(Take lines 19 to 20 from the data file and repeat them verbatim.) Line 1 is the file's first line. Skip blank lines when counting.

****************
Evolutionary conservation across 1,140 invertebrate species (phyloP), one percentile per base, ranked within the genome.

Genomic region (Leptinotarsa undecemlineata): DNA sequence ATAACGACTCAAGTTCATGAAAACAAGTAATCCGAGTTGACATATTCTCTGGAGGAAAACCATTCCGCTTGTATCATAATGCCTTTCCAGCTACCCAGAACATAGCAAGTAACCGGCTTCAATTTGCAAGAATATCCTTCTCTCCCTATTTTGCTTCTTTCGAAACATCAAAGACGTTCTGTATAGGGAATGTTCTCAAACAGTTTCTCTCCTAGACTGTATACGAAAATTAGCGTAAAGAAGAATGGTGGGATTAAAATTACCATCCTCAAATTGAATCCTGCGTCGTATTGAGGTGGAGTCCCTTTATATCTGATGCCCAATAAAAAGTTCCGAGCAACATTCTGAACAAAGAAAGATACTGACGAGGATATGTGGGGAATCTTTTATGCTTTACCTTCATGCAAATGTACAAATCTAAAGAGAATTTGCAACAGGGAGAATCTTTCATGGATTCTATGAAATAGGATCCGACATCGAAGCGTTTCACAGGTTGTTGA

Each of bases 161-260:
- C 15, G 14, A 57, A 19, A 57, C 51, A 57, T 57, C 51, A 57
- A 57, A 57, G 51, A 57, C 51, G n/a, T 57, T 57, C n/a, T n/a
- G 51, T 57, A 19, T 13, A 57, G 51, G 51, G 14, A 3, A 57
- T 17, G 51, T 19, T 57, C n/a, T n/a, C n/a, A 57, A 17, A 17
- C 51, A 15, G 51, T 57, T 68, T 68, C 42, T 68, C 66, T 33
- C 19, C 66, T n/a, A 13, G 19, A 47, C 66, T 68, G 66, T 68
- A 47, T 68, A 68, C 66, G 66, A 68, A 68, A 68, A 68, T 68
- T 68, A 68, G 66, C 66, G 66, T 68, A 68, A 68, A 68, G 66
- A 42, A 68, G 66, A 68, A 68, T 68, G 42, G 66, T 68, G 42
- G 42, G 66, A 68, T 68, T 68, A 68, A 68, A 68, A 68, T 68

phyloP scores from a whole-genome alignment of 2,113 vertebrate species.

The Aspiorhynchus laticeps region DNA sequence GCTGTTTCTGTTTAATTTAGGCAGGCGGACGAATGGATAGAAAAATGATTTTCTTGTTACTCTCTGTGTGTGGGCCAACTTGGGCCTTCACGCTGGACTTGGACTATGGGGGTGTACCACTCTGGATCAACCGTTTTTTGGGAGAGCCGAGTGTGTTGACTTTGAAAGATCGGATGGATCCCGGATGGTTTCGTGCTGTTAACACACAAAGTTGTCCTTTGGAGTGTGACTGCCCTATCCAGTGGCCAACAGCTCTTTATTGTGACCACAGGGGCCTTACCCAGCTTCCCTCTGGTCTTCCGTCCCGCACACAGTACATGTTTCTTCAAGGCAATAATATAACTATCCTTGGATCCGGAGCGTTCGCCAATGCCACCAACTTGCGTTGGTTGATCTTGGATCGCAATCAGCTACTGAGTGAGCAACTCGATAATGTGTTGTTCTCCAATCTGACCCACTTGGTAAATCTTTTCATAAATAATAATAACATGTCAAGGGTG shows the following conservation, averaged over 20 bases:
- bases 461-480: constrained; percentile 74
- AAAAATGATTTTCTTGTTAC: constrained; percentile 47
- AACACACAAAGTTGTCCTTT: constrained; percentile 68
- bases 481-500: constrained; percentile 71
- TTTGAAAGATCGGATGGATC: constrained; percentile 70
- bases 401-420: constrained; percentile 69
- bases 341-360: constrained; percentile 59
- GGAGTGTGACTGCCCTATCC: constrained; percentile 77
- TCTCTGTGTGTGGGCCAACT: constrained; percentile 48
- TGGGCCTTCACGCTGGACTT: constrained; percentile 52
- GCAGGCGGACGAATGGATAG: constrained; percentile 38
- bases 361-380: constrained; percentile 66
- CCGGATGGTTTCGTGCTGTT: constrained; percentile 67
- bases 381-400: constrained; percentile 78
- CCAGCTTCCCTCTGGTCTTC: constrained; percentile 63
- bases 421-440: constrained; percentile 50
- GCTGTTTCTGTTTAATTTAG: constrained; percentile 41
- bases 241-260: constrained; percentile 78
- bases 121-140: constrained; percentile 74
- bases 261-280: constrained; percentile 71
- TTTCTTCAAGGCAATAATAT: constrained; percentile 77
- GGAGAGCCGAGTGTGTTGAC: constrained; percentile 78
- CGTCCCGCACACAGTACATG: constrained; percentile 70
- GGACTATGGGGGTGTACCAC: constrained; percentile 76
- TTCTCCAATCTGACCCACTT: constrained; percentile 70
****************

- bases 481-500: constrained; percentile 71
- TTTGAAAGATCGGATGGATC: constrained; percentile 70